It's been a busy summer of watch releases, new editions and teasers, so much so it would be difficult to cover them all in one article! Which is why we at WatchGecko have introduced a new monthly series of 'What caught our eye' to the Magazine. A series which in which we look at all that has gone on in the watch world over the last month, including the watch stories, new releases and our own stories that turned really out heads, and pick our favourite moments - starting with August! Check out our writer's top picks below.
Technically it was July when I stopped and took a breath at a $4000 Casio G-Shock but it’s taken through August for me to process it! The typically Casio titled MRG-B5000B-1, or “MR-G”, is an eye-wateringly expensive addition to the G Range. I am a huge G advocate (wearing a GA-100 right now) yet my mind is still playing catch up at used-Rolex prices for a G-Shock. However, we need to understand this high-end edition - what’s so special about it? Technically it’s at the top of its game. There is sapphire crystal, Ti61 Titanium (2x stronger than normal titanium), a new alloy called DAT55G for the bracelet, and a Cobarion bezel (a cobalt-chrome hybrid) developed at Tohoku University. Protection comes from a process called Multi-Guard. For example, the bezel of the MR-G is no longer a single piece of resin; instead, we find 25 components designed to hugely enhance shock resistance. The DLC coating has been polished to within an inch of its life and there is a plethora of functions including advanced connectivity and radio calibration. And in all these advances Casio still manages to pay homage to the original 1983 DW5000C with a red outline screen and “brick” pattern.
No question, the 2022 MR-G is a heck of a machine. A brilliant piece of technology which is truly eye-catching. However, old-fashioned as I may be, the last time I wore my venerable G-9100 Gulfman I was operating a chainsaw and within seconds it was covered in sawdust. To me, that’s the essence of a G, the joy of G ownership. However, it will be fascinating to see how many of these $4000 models sell. I suspect all, in double quick time.
Outside of Watch-World, the most interesting news was the rolling out of NASA’s new Artemis Moon Rocket for its maiden (unmanned) flight. Not since 1973 have we seen something that big heading to Launch Complex 39B of the Kennedy Space Centre. The Moon mission may not be till 2024-ish but already we are anticipating what watches the astronauts will wear.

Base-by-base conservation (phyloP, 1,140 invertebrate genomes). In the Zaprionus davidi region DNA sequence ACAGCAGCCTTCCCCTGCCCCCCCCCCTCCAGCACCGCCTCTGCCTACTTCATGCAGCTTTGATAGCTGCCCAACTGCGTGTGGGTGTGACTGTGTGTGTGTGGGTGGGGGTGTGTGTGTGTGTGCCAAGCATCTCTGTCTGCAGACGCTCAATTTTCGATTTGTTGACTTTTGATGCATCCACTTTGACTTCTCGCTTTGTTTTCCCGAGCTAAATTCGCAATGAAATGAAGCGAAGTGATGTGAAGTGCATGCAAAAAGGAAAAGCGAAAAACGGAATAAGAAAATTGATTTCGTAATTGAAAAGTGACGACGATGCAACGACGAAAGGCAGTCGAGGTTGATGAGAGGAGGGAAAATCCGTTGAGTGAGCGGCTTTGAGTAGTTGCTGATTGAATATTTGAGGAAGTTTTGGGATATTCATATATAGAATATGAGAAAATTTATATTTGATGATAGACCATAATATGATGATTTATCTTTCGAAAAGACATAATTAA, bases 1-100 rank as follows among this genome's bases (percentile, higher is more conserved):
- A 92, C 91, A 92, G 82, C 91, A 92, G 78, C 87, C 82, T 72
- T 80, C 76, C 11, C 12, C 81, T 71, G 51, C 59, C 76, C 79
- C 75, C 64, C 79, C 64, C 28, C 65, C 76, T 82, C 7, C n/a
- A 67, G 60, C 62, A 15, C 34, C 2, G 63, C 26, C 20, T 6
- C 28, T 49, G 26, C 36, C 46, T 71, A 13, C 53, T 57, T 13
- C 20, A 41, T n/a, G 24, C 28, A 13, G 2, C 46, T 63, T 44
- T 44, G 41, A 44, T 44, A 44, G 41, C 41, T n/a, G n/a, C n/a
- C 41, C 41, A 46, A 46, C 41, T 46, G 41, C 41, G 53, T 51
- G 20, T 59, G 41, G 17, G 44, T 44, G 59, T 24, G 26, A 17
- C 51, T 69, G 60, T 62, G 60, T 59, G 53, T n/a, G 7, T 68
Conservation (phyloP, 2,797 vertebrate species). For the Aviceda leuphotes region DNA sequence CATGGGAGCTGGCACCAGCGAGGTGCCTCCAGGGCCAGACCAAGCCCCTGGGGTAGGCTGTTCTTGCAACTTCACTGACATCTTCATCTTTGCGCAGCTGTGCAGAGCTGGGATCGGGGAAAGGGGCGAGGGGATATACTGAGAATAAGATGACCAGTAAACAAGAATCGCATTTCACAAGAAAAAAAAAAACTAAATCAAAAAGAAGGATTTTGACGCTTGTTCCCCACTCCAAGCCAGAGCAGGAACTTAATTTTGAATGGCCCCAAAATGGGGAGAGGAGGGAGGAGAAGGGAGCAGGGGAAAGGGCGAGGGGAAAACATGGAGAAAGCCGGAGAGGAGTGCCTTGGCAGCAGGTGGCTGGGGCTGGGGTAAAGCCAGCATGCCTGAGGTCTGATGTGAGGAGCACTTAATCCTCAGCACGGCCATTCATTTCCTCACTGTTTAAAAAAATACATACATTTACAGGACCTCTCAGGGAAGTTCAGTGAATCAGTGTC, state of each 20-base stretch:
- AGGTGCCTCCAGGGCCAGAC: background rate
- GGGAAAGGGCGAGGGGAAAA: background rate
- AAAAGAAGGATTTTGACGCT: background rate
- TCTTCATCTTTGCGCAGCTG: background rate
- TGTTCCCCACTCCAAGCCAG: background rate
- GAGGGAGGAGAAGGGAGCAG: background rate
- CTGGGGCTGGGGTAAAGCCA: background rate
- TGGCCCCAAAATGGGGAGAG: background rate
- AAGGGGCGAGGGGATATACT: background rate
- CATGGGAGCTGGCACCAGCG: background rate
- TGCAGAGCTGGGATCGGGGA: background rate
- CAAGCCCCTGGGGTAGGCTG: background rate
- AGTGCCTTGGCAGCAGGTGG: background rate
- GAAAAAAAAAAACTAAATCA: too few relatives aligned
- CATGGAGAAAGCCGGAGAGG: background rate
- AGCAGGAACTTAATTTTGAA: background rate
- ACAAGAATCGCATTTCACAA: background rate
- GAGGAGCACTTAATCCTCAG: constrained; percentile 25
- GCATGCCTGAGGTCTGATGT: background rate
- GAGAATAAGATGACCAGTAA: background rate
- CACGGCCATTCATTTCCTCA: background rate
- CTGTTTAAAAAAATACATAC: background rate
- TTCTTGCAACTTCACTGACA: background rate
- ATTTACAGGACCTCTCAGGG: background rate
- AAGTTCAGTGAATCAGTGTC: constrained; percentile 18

It started, as so many good stories do, over a pint in a pub garden in Tewkesbury. On the other side of the table was my friend and colleague Richard Brown, whose musings you will read about elsewhere on these pages. And, as was inevitably the case, we got to talking about watches – and the next itch to scratch. Mine is an old one: I’ve wanted for a long time to own a Breitling. Richard has a Blackbird, and WatchGecko owner Jon Quinn recently invested in a Chronomat. But what I’m after is somewhat different: a very distinct Superocean from the 2000s: the one with the ‘italic’ numerals – which look a bit like something out of a pop art cartoon – and the bright colours (you can have orange, red or yellow). I like them all, but I really want orange: just because I think it’s a good colour for a dive watch to be. Another friend of mine had one until quite recently – and he says it’s the one watch that he now regrets selling. Especially because, for some unfathomable reason, prices for Breitling’s of that vintage are currently about as affordable as they are ever going to be. Which means that the search is officially on – and I look forward to sharing that journey and the eventual results with all our readers.
And that leads me neatly to my next inspiration. The pub in question was called the Hop Pole, and it’s a Wetherspoons, with rooms as well, not to mention incredibly cheap (and good) beer. No surprises so far. What you might not expect a Wetherspoons to provide is a medieval hall, complete with ancient timbers and paintings. It’s so frozen in time that you’d not be surprised to see a knight in full armour come clanking in to down a pint of Magna Carta after a hard day’s joust.
I travel a lot anyway, so decided not to go away over the summer but visit a few places in England instead. The medieval Hop Pole pub was just one of the many surprises I experienced, serving as a useful reminder that inspiration comes from all sorts of unexpected places. Even Wetherspoons.
What really caught my eye this month was the arrival of the Isotope Old Radium Bronze Pilot, the first Isotope watch to be made from bronze. The CuSn8 bronze alloy has a warm hue to it which takes on an almost rose-gold effect and patinas at a slower rate than standard bronze watches. There’s something about the warmth of this specialised bronze that makes the dial feels fresh and original, combining pilot and field into one design – not to forget their signature Lacrima dial design keeping heads turned in a black-grained finish.
Old radium-coloured indices and markings match the bronze sword-shaped hands, all benefitting from generous coatings of lume. Under the sapphire caseback beats the recently introduced Landeron Calibre 24, an alternative movement to the classic ETA and Sellita calibres, with an impressive 40-hour power reserve and accuracy of -/+ 12 seconds a day.
There are three dial colours to choose from in this limited-edition collection, including a muted grey, olive green or a bold ox-blood. Isotope has created 300 pieces per colourway for a reasonable £800, with a second batch expected to drop for October/November.